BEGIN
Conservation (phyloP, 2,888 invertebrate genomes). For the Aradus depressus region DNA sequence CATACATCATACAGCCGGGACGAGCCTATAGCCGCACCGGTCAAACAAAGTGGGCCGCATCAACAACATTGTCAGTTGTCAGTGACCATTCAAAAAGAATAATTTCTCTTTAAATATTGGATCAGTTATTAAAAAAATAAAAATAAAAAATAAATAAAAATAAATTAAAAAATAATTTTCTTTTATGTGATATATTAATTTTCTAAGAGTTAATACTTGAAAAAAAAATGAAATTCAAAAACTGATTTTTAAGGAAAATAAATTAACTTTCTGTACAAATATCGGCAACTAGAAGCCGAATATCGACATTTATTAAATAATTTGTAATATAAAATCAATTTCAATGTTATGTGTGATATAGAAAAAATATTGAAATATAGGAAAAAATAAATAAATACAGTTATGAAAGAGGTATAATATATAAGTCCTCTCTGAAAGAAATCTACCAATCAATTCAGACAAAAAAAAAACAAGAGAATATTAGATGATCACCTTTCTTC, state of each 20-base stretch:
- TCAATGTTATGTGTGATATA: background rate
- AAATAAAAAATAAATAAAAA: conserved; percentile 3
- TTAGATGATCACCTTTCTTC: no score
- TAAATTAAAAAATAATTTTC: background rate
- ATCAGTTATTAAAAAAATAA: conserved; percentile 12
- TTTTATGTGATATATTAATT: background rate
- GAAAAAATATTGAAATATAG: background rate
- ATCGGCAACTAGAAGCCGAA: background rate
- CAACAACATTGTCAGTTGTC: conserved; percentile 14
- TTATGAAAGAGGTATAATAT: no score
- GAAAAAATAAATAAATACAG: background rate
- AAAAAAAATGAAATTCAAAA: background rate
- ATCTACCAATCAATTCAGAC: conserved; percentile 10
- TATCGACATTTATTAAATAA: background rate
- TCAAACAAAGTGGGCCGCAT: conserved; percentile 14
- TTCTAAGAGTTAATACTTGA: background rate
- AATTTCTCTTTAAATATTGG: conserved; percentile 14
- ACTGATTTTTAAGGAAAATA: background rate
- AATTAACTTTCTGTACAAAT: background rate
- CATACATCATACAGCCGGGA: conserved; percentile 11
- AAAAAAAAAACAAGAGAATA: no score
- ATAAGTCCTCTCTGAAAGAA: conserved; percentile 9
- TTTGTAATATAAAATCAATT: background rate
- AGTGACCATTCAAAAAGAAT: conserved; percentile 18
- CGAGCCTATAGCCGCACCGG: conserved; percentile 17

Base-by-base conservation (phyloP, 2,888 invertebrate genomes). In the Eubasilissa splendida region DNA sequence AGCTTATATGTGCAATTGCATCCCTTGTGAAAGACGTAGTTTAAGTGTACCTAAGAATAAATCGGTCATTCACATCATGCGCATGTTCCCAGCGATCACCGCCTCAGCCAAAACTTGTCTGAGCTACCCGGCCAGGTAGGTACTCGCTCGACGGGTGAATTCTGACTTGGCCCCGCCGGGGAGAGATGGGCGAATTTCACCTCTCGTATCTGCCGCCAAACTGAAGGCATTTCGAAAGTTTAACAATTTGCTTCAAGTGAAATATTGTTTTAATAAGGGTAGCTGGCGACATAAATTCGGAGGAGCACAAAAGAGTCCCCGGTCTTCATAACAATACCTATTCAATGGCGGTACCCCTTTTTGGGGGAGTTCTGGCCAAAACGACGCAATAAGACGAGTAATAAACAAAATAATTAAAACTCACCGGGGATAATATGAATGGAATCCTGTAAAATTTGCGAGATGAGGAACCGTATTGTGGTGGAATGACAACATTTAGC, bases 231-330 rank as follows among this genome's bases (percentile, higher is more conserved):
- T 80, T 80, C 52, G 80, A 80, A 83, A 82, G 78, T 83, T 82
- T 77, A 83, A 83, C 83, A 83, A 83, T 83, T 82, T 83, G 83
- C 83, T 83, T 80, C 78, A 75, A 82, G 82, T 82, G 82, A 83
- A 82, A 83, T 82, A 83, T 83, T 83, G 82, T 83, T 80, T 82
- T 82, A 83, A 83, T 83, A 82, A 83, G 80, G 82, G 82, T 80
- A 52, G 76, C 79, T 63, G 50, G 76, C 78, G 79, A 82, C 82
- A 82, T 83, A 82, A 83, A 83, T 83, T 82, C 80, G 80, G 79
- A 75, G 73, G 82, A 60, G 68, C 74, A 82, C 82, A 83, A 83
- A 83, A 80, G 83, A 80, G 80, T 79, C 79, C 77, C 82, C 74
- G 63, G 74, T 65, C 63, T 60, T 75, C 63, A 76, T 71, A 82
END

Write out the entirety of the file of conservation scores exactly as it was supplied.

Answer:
Conservation (phyloP, 2,888 invertebrate genomes). For the Aradus depressus region DNA sequence CATACATCATACAGCCGGGACGAGCCTATAGCCGCACCGGTCAAACAAAGTGGGCCGCATCAACAACATTGTCAGTTGTCAGTGACCATTCAAAAAGAATAATTTCTCTTTAAATATTGGATCAGTTATTAAAAAAATAAAAATAAAAAATAAATAAAAATAAATTAAAAAATAATTTTCTTTTATGTGATATATTAATTTTCTAAGAGTTAATACTTGAAAAAAAAATGAAATTCAAAAACTGATTTTTAAGGAAAATAAATTAACTTTCTGTACAAATATCGGCAACTAGAAGCCGAATATCGACATTTATTAAATAATTTGTAATATAAAATCAATTTCAATGTTATGTGTGATATAGAAAAAATATTGAAATATAGGAAAAAATAAATAAATACAGTTATGAAAGAGGTATAATATATAAGTCCTCTCTGAAAGAAATCTACCAATCAATTCAGACAAAAAAAAAACAAGAGAATATTAGATGATCACCTTTCTTC, state of each 20-base stretch:
- TCAATGTTATGTGTGATATA: background rate
- AAATAAAAAATAAATAAAAA: conserved; percentile 3
- TTAGATGATCACCTTTCTTC: no score
- TAAATTAAAAAATAATTTTC: background rate
- ATCAGTTATTAAAAAAATAA: conserved; percentile 12
- TTTTATGTGATATATTAATT: background rate
- GAAAAAATATTGAAATATAG: background rate
- ATCGGCAACTAGAAGCCGAA: background rate
- CAACAACATTGTCAGTTGTC: conserved; percentile 14
- TTATGAAAGAGGTATAATAT: no score
- GAAAAAATAAATAAATACAG: background rate
- AAAAAAAATGAAATTCAAAA: background rate
- ATCTACCAATCAATTCAGAC: conserved; percentile 10
- TATCGACATTTATTAAATAA: background rate
- TCAAACAAAGTGGGCCGCAT: conserved; percentile 14
- TTCTAAGAGTTAATACTTGA: background rate
- AATTTCTCTTTAAATATTGG: conserved; percentile 14
- ACTGATTTTTAAGGAAAATA: background rate
- AATTAACTTTCTGTACAAAT: background rate
- CATACATCATACAGCCGGGA: conserved; percentile 11
- AAAAAAAAAACAAGAGAATA: no score
- ATAAGTCCTCTCTGAAAGAA: conserved; percentile 9
- TTTGTAATATAAAATCAATT: background rate
- AGTGACCATTCAAAAAGAAT: conserved; percentile 18
- CGAGCCTATAGCCGCACCGG: conserved; percentile 17

Base-by-base conservation (phyloP, 2,888 invertebrate genomes). In the Eubasilissa splendida region DNA sequence AGCTTATATGTGCAATTGCATCCCTTGTGAAAGACGTAGTTTAAGTGTACCTAAGAATAAATCGGTCATTCACATCATGCGCATGTTCCCAGCGATCACCGCCTCAGCCAAAACTTGTCTGAGCTACCCGGCCAGGTAGGTACTCGCTCGACGGGTGAATTCTGACTTGGCCCCGCCGGGGAGAGATGGGCGAATTTCACCTCTCGTATCTGCCGCCAAACTGAAGGCATTTCGAAAGTTTAACAATTTGCTTCAAGTGAAATATTGTTTTAATAAGGGTAGCTGGCGACATAAATTCGGAGGAGCACAAAAGAGTCCCCGGTCTTCATAACAATACCTATTCAATGGCGGTACCCCTTTTTGGGGGAGTTCTGGCCAAAACGACGCAATAAGACGAGTAATAAACAAAATAATTAAAACTCACCGGGGATAATATGAATGGAATCCTGTAAAATTTGCGAGATGAGGAACCGTATTGTGGTGGAATGACAACATTTAGC, bases 231-330 rank as follows among this genome's bases (percentile, higher is more conserved):
- T 80, T 80, C 52, G 80, A 80, A 83, A 82, G 78, T 83, T 82
- T 77, A 83, A 83, C 83, A 83, A 83, T 83, T 82, T 83, G 83
- C 83, T 83, T 80, C 78, A 75, A 82, G 82, T 82, G 82, A 83
- A 82, A 83, T 82, A 83, T 83, T 83, G 82, T 83, T 80, T 82
- T 82, A 83, A 83, T 83, A 82, A 83, G 80, G 82, G 82, T 80
- A 52, G 76, C 79, T 63, G 50, G 76, C 78, G 79, A 82, C 82
- A 82, T 83, A 82, A 83, A 83, T 83, T 82, C 80, G 80, G 79
- A 75, G 73, G 82, A 60, G 68, C 74, A 82, C 82, A 83, A 83
- A 83, A 80, G 83, A 80, G 80, T 79, C 79, C 77, C 82, C 74
- G 63, G 74, T 65, C 63, T 60, T 75, C 63, A 76, T 71, A 82